With spring approaching, I am gearing up to spend more time outside by packing up the sweaters and busting out the sunscreen. As I make my preparations, a thought occurs to me – warmer weather means yardwork, and yardwork means the return of my outdoor maintenance nemesis: mowing the grass.
Ultimately, my dream lawn is no lawn at all. I look for hacks to reduce how much grass I have to trim back and have found several solutions, including installing gardens, hedges, stone paths, and even embracing *drumroll* moss!
While some might find moss intrusions on their lawns to be a nuisance, I have come to welcome the low-growing ground cover, as it helps me push back the high-maintenance grass one precious square foot at a time.
If you’re like me and looking to reduce the size of your turf lawn or fill in the voids in a stone walkway with an alternative groundcover, consider letting moss into your yard (and your heart).
Moss can provide ecological benefits to a yard once it’s allowed to establish in lieu of traditional grass. Since most mosses don’t grow over 4inches in height, they don’t require any sort of mowing maintenance (hooray!), which reduces fossil-fuel use and carbon emissions. Its thick matting provides moisture retention for soil and surface erosion control, as the underlying dirt isn’t exposed to sunlight to dry it out and rainfall isn’t able to carry loose dirt away. It also provides habitat for insects (especially lightning bugs), which draws in birds - who can use the moss itself for nest construction.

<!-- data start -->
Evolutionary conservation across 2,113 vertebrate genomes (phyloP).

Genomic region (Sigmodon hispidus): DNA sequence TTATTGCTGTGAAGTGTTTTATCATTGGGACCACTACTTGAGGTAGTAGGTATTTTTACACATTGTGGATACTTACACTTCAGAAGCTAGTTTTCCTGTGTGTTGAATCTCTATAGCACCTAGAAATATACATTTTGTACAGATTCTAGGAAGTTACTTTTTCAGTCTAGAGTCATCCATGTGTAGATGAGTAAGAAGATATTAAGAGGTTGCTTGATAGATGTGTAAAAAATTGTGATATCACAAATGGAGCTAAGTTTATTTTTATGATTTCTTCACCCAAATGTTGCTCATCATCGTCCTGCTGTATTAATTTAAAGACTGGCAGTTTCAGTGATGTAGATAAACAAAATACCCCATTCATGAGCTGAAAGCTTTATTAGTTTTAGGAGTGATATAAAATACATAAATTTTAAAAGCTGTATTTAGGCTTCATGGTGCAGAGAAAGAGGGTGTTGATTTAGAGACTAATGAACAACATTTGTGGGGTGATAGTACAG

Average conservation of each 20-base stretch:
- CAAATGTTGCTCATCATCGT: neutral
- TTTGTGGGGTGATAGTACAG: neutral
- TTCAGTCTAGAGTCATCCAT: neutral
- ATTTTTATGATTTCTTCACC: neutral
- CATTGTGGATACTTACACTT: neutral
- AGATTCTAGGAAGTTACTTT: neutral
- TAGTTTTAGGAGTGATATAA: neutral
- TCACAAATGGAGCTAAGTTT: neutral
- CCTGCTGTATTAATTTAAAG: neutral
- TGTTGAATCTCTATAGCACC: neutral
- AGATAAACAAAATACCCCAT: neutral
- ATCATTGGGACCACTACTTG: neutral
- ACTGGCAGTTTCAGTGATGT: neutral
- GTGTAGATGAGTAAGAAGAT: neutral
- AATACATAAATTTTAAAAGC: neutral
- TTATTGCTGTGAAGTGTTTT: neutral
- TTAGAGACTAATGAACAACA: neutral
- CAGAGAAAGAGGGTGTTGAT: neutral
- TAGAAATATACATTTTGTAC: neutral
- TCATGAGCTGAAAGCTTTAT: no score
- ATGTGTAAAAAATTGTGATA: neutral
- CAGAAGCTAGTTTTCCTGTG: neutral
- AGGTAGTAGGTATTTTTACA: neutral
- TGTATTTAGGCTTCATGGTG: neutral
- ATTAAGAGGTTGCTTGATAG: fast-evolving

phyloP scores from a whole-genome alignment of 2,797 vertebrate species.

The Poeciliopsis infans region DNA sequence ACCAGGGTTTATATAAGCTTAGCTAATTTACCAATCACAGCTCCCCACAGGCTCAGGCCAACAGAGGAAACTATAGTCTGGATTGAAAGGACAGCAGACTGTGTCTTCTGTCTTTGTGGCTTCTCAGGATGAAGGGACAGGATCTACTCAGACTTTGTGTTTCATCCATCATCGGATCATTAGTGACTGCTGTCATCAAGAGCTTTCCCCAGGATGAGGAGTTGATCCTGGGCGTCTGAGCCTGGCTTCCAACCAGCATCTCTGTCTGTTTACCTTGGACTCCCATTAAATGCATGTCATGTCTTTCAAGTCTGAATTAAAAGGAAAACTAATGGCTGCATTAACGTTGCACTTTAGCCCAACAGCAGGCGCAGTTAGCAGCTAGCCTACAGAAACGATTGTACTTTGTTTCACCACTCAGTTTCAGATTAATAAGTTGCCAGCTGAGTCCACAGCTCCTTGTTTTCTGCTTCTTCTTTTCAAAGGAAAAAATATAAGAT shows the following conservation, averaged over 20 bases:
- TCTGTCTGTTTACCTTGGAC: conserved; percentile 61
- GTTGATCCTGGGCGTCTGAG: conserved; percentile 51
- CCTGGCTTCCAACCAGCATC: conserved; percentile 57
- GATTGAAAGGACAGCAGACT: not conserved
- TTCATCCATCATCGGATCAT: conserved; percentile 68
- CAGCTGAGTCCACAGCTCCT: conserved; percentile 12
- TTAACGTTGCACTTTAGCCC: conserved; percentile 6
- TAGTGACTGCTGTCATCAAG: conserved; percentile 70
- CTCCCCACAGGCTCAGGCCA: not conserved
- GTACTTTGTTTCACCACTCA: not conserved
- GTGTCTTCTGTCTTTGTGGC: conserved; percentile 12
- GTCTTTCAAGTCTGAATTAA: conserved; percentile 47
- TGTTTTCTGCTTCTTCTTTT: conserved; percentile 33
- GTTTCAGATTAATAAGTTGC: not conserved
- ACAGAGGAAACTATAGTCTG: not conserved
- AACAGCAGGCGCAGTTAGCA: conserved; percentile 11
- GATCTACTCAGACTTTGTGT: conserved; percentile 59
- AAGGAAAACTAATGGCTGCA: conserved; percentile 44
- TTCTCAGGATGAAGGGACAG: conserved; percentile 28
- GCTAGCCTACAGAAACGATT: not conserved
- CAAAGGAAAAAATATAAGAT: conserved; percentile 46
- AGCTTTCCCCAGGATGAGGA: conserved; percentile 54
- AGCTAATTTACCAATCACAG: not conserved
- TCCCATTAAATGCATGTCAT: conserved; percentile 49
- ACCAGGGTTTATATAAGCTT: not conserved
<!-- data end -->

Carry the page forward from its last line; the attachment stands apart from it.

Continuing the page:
Colonies of moss may already be a familiar sight on shady tree trunks and damp stones, but how do you bring it into your lawn?
Oftentimes, moss can be found growing underneath existing grass, and removing the taller plant will allow the shorter moss to fill in and form a uniform layer. Moss is also likely to establish in areas of the lawn where there is shade, acidic soil, and compacted earth – many of which make it difficult for turf grass to grow. The key factor in establishing a healthy and sustainable moss lawn is water. Moss lacks roots and absorbs moisture and nutrients through direct surface contact with the air and water that flows over it. Moss also relies on water for reproduction, as it needs to be submerged or rained on for the male reproductive cells to swim or splash their way over to the female’s eggs. This makes moss the ideal groundcover for areas in your lawn that seem to pond or remain wet longer than others – or for spots you don’t mind sprinkling with the hose during the dry heat of summer.
If you’re like me and looking to minimize mow-time and maintenance, then consider allowing moss to be your lush green groundcover replacement! Now is a great time of year to encourage moss growth since springtime brings wet weather that moss loves. Try transplanting a mat of it you find growing near your home, or look for a patch that already exists in your yard and pull back the grass so it is able to thrive.
Hopefully, one day I’ll be able to kick the lawnmower to the curb for good – but for now, I’ll keep on pushing my way through (slightly overgrown) grass while dreaming of moss-covered fields.
Additional Information, Sources, and References:
"The Benefits and Ecology of a Moss Lawn"
"Incorporating Moss into the Garden"
"Tips for Growing Moss in Your Garden"
Blog Author: Lauren Conard, Urban Technician